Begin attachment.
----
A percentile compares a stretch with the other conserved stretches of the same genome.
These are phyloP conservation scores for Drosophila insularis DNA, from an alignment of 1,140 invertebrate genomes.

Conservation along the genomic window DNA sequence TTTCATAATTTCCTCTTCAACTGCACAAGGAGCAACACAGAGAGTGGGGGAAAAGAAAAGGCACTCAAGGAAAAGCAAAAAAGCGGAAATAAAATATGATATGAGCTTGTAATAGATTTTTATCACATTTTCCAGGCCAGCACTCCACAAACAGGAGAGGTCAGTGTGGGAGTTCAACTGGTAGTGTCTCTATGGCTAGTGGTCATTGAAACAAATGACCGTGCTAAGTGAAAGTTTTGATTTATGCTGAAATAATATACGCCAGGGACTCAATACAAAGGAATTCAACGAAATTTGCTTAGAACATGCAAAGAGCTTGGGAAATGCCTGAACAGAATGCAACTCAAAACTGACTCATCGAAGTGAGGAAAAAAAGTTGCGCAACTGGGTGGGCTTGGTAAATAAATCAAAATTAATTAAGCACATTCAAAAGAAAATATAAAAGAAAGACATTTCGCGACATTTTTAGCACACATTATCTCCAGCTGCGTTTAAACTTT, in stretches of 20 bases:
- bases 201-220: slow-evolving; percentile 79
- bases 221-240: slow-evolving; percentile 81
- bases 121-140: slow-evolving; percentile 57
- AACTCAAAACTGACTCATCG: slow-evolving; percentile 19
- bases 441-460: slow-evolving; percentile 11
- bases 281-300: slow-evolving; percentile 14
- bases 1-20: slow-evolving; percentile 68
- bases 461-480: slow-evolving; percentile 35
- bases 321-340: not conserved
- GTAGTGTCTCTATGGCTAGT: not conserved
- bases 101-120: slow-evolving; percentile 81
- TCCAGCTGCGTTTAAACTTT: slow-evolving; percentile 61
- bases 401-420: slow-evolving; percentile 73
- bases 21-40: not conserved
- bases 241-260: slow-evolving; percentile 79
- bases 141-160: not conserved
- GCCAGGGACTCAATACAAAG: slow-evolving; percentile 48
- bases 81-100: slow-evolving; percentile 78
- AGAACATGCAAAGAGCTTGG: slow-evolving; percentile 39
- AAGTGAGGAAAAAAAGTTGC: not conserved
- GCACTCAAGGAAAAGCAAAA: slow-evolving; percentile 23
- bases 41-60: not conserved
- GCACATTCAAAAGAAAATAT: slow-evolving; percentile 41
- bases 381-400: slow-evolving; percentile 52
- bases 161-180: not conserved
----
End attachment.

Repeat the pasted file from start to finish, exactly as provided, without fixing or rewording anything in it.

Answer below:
A percentile compares a stretch with the other conserved stretches of the same genome.
These are phyloP conservation scores for Drosophila insularis DNA, from an alignment of 1,140 invertebrate genomes.

Conservation along the genomic window DNA sequence TTTCATAATTTCCTCTTCAACTGCACAAGGAGCAACACAGAGAGTGGGGGAAAAGAAAAGGCACTCAAGGAAAAGCAAAAAAGCGGAAATAAAATATGATATGAGCTTGTAATAGATTTTTATCACATTTTCCAGGCCAGCACTCCACAAACAGGAGAGGTCAGTGTGGGAGTTCAACTGGTAGTGTCTCTATGGCTAGTGGTCATTGAAACAAATGACCGTGCTAAGTGAAAGTTTTGATTTATGCTGAAATAATATACGCCAGGGACTCAATACAAAGGAATTCAACGAAATTTGCTTAGAACATGCAAAGAGCTTGGGAAATGCCTGAACAGAATGCAACTCAAAACTGACTCATCGAAGTGAGGAAAAAAAGTTGCGCAACTGGGTGGGCTTGGTAAATAAATCAAAATTAATTAAGCACATTCAAAAGAAAATATAAAAGAAAGACATTTCGCGACATTTTTAGCACACATTATCTCCAGCTGCGTTTAAACTTT, in stretches of 20 bases:
- bases 201-220: slow-evolving; percentile 79
- bases 221-240: slow-evolving; percentile 81
- bases 121-140: slow-evolving; percentile 57
- AACTCAAAACTGACTCATCG: slow-evolving; percentile 19
- bases 441-460: slow-evolving; percentile 11
- bases 281-300: slow-evolving; percentile 14
- bases 1-20: slow-evolving; percentile 68
- bases 461-480: slow-evolving; percentile 35
- bases 321-340: not conserved
- GTAGTGTCTCTATGGCTAGT: not conserved
- bases 101-120: slow-evolving; percentile 81
- TCCAGCTGCGTTTAAACTTT: slow-evolving; percentile 61
- bases 401-420: slow-evolving; percentile 73
- bases 21-40: not conserved
- bases 241-260: slow-evolving; percentile 79
- bases 141-160: not conserved
- GCCAGGGACTCAATACAAAG: slow-evolving; percentile 48
- bases 81-100: slow-evolving; percentile 78
- AGAACATGCAAAGAGCTTGG: slow-evolving; percentile 39
- AAGTGAGGAAAAAAAGTTGC: not conserved
- GCACTCAAGGAAAAGCAAAA: slow-evolving; percentile 23
- bases 41-60: not conserved
- GCACATTCAAAAGAAAATAT: slow-evolving; percentile 41
- bases 381-400: slow-evolving; percentile 52
- bases 161-180: not conserved